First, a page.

The elevator "is going to be helpful to the elderly people," said Sal Pelligrino, secretary-treasurer of Local 4 of the Hotel Employees and Restaurant Employees Union, which represents workers in the dining room, food stands and other locations.

"I believe the New Attitude program is going to help. I'm not saying Sportservice didn't try. They tried everything that was possible. . . . But these people that own it now, they are going to invest and I'm sure with the combined effort of my local and Local 200 (Service Employees Union representing mutuel clerks), we will make it successful," Pelligrino said.

Another change is the dropping of a three-season ban of drivers Gaston Guindon and James McNeight. Munn's predecessor, Jerry Monahan, had not welcomed them since they drove in a questionable trifecta race in January 1988.

"They've paid their punishment," Munn said.

"We all make mistakes. I believe in punishment, but I don't believe in keeping a guy down the rest of his life," Munn said. He said he also refused requests from two other unnamed banished drivers who also sought permission to return.

Guindon, 52, had been one of the leading harness drivers in Western New York. In his 22 years in the sport before the suspension, he had won 2,477 races, and his horses had collected purses of more than $5.2 million. Guindon, who reined 35 winners and earned about $95,000 at the just-completed summer-fall meet at Batavia Downs, declined comment.

The winter racing highlight will be the $36,000 "Winterfest Series" of Saturday night paces in January and February.

Open to 5-year-olds and younger who have not won two races or $5,000 through Dec. 31, the filly series features two $4,000 legs on Jan. 19 and 26 followed by a $10,000 final on Feb. 2. The males meet in similar prelims on Feb. 9 and 16 with the final on Feb. 23.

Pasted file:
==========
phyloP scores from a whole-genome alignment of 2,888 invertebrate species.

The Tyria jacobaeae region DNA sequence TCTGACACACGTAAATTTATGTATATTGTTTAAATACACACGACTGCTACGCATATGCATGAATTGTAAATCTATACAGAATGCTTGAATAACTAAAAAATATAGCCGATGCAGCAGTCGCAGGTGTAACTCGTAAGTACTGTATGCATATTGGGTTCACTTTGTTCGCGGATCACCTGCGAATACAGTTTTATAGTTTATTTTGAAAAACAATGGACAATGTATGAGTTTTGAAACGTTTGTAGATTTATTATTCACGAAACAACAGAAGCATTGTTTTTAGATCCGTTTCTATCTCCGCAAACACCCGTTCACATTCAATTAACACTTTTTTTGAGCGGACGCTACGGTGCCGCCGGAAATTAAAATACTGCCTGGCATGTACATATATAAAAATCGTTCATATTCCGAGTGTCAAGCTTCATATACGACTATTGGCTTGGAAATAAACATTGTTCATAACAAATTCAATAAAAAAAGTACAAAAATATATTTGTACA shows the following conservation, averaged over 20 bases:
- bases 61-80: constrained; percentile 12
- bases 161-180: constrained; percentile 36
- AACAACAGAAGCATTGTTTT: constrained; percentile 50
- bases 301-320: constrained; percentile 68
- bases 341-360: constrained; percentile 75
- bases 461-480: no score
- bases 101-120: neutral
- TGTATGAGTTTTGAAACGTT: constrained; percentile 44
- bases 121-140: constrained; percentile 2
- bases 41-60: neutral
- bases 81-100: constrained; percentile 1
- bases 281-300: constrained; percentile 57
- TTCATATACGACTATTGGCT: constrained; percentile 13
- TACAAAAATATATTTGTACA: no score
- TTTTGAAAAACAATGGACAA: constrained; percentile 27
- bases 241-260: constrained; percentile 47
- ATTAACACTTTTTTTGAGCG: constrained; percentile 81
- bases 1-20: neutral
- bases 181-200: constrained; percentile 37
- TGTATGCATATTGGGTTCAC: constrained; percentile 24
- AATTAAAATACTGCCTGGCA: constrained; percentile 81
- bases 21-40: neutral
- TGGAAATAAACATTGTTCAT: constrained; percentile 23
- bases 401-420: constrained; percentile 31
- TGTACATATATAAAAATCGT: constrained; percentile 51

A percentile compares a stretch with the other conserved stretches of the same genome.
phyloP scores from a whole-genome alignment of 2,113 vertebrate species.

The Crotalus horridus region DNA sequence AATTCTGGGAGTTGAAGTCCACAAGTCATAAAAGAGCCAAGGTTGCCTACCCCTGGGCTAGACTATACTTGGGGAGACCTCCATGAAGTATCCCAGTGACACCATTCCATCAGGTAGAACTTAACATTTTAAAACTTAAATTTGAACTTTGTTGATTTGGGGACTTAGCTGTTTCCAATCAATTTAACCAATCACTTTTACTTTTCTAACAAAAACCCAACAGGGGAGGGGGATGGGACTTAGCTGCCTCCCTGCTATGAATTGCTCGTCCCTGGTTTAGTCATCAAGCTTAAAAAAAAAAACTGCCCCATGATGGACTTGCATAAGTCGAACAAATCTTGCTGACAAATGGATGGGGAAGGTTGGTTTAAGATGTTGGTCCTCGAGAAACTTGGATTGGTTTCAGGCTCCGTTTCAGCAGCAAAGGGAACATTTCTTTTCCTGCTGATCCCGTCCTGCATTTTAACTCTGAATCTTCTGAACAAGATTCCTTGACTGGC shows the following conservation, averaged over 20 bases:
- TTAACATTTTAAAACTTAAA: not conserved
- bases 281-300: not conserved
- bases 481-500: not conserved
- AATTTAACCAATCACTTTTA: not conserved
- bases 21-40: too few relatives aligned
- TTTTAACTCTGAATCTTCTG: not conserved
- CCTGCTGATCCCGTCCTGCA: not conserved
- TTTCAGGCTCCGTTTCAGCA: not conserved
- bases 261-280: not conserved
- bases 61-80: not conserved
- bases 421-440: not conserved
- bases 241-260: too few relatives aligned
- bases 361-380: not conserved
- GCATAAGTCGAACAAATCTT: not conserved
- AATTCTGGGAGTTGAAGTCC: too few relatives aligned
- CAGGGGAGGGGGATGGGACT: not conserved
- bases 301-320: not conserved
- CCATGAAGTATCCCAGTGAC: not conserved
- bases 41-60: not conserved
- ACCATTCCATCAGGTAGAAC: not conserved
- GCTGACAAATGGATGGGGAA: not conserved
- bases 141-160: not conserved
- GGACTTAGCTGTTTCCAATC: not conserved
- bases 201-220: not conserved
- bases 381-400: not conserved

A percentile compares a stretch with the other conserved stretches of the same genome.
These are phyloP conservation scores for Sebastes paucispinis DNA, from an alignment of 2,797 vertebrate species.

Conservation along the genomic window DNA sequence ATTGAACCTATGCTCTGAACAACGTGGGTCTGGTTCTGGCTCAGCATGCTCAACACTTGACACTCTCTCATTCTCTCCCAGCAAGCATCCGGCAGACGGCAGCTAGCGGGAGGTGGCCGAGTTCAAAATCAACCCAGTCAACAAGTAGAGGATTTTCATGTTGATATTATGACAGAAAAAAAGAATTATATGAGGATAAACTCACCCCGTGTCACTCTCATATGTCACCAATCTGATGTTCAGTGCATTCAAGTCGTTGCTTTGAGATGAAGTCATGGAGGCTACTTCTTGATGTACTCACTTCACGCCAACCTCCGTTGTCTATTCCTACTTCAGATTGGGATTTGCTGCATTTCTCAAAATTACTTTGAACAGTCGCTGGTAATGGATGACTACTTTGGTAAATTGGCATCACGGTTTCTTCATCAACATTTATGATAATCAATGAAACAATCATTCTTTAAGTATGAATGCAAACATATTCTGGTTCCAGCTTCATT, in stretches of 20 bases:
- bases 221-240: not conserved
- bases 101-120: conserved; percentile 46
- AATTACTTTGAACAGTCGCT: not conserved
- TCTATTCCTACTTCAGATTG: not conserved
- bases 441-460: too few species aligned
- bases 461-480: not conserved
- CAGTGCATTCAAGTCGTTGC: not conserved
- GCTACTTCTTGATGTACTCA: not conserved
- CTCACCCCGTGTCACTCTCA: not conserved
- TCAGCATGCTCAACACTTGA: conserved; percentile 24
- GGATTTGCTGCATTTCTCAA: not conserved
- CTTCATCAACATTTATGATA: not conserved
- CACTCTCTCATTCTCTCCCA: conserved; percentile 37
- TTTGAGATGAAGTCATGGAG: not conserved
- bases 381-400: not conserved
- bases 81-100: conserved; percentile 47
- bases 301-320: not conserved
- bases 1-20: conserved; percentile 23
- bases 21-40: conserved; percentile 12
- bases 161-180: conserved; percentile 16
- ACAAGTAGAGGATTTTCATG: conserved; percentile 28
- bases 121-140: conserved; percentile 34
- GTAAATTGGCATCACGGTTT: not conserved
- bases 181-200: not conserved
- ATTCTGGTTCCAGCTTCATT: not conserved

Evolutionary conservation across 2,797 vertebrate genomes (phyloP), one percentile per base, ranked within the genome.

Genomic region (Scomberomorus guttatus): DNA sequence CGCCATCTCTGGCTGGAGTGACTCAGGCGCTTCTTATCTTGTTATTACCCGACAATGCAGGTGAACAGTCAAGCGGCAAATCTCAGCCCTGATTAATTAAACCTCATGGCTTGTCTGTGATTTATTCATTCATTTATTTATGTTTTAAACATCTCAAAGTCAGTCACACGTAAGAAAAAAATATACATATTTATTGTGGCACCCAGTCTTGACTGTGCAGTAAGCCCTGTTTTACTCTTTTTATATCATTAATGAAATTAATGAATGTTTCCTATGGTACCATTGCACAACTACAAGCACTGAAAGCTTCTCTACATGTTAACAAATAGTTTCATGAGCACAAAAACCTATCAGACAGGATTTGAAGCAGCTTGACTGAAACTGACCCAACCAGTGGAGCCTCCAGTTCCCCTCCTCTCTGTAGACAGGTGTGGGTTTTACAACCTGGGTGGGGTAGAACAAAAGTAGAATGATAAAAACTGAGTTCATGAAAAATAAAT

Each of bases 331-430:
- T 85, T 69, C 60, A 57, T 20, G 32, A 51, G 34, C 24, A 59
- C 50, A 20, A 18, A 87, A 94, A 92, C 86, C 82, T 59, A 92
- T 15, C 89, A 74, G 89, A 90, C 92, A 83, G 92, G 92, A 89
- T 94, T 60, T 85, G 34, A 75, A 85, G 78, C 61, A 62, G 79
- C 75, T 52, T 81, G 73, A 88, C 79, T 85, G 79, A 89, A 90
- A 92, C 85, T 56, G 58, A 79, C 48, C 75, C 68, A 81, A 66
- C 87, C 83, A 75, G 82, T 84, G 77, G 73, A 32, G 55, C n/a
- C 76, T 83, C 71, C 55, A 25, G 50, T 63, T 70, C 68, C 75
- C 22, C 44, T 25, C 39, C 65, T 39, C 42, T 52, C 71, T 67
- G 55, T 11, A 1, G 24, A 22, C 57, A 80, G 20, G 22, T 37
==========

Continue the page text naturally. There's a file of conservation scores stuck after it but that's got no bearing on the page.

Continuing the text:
Race secretary Peter Koch also said the usual Winter Championships for the top claiming horses in various divisions will be contested the final weekend. Horses earn points toward the championships all through the meet.

Other plans call for Friday and Saturday seminars conducted by special events coordinator Jerry Schweibel, Friday night "Betting Spree" contests and the popular Saturday night Pick-6 jackpot contest on the third through eighth races. The jackpot starts at $1,000 and grows by $1,000 each week there is no winner.

Opening night ceremonies feature Hamburg Town Supervisor Jack Quinn throwing out the "first horseshoe," and a public congratulations to the 17 local co-owners of Bay's Fella, recent winner of the Breeders' Crown aged horse pace at Pompano Park.

Asked about what time of day he planned to make an open or close decision in event of bad-weather, Munn said, "I don't know if there's going to be any specific deadline. We do have a considerable high percentage of shippers, horses that aren't stabled on the grounds that have to ship in from miles away. We have to let them know soon enough so they can cancel and not be on the way by the time we do cancel."